Sitabuldi Fort, a major tourist attraction in Nagpur, is situated on two hillocks: “Badi Tekri”, literally meaning “big hill”, and “Choti Tekri”, meaning “small hill” in Hindi. The Sitabuldi hills, though then barren and rocky, were not entirely unoccupied. Tradition holds that Sitabuldi got its name from two Yaduvanshi brothers – Shitlaprasad and Badriprasad Gawali, who ruled the area in the 17th century. The place came to be known as “Shitlabadri”, which during British rule became “Seetabuldee”, and later assumed its current form, “Sitabardi” or “Sitabuldi”. The Battle of Sitabuldi was fought in November 1817 on these hillocks between the forces of Appa Saheb Bhonsle of Nagpur and the British.
After the death of Shivaji on 3 April 1680, the Marathas continued the battle with Mughals (Aurangzeb), Sambhaji, Rajaram and then the Shahu (son of Sambhaji). the Maratha Empire was under the governance of the Peshwas of Pune under the Flagship of Chatrapati ShahuSatara, who had appointed the Gaekwads of Baroda, the Holkars of Indore, the Scindias of Gwalior, while the Bhonsles of Nagpur were Independent Sansthan. The Maratha confederacy, as the five families were known, was still a formidable force.
During the 18th and 19th centuries, the Marathas tried to overcome the gradual supremacy of the East India Company, while the British prepared to suppress the Marathas. At the beginning of the 19th century, during the Second Anglo-Maratha War, the victorious British annexed territories of the Marathas.
Mudhoji II Bhonsle, also known as Appa Sahib, ascended the throne of Nagpur in 1816. On 23 November 1817, he told the British resident that he intended to receive a Khilat sent to him by the Peshwa which would make him Senapati of the Marathas. The British Resident, Jenkins, “did not like this idea and the growing contact between Mudhoji and Baji Rao,” but Appa Saheb ignored him and proceeded with the ceremony.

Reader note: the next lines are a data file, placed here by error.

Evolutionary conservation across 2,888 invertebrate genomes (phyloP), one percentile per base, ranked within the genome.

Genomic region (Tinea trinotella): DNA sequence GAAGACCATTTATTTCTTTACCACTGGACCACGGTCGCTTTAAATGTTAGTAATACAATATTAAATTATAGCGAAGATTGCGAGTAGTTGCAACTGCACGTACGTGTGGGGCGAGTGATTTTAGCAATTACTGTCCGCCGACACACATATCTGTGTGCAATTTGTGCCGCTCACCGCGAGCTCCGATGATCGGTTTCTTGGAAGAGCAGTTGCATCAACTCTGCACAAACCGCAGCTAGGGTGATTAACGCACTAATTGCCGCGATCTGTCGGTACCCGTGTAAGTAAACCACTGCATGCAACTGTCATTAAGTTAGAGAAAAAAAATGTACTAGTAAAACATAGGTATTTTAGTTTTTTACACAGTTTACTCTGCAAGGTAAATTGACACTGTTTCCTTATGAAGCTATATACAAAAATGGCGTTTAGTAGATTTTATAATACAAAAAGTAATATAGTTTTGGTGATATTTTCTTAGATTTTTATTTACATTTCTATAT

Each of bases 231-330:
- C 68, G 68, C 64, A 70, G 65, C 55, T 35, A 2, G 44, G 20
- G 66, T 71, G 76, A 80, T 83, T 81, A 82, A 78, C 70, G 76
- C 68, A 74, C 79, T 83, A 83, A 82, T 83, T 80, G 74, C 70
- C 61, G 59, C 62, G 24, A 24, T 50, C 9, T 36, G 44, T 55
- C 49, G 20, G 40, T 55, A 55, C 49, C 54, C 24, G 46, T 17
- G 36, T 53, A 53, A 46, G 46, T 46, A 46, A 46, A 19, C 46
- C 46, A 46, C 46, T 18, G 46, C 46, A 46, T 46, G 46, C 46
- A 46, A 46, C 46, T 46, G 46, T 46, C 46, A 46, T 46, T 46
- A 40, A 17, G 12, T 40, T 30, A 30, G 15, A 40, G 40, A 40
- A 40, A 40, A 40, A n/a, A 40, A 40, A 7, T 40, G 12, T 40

On 24 November 1817, Appa Sahib publicly received the Khilat and accepted the commission appointing him Senapati of the Maratha armies. He then mounted his elephant and addressed his principal Sardars. Surrounded by his troops, he proceeded to the camp at Sukhardara. The royal standard was displayed, the army was drawn up, salutes fired from artillery stations, and nothing was omitted which could add to the pomp of the ceremony.
On the morning of 25 November 1817, communication between the residency and the city was prohibited. The resident Harakars were refused permission to carry a letter to the darbar and the markets were closed to English troops. The resident decided to delay taking any decisive measures. Towards noon of 25 November, a group of 2,000 Bhosla cavalry left their camp at Bokur, five miles north-east of the city, and approached the residency. The alarm had now spread to the market frequented by the people of the residency, which soon became almost deserted. All classes, both rich and poor, removed their families and property from the vicinity of Sitabuldi.
The resident now knew that an attack on the residency was imminent. He sent orders to Lieutenant Colonel Scott at about 2:00 pm to march immediately from his cantonment at Telankheri. The force arrived near the residency and occupied the twin hills of Sitabuldi. This movement was executed only just in time, as a large group of Arabs, hired as mercenaries by the Maratha army, were awaiting final orders to secure this position. A message was also sent to General Doveton to come immediately with the Second Division of the Army from Berar.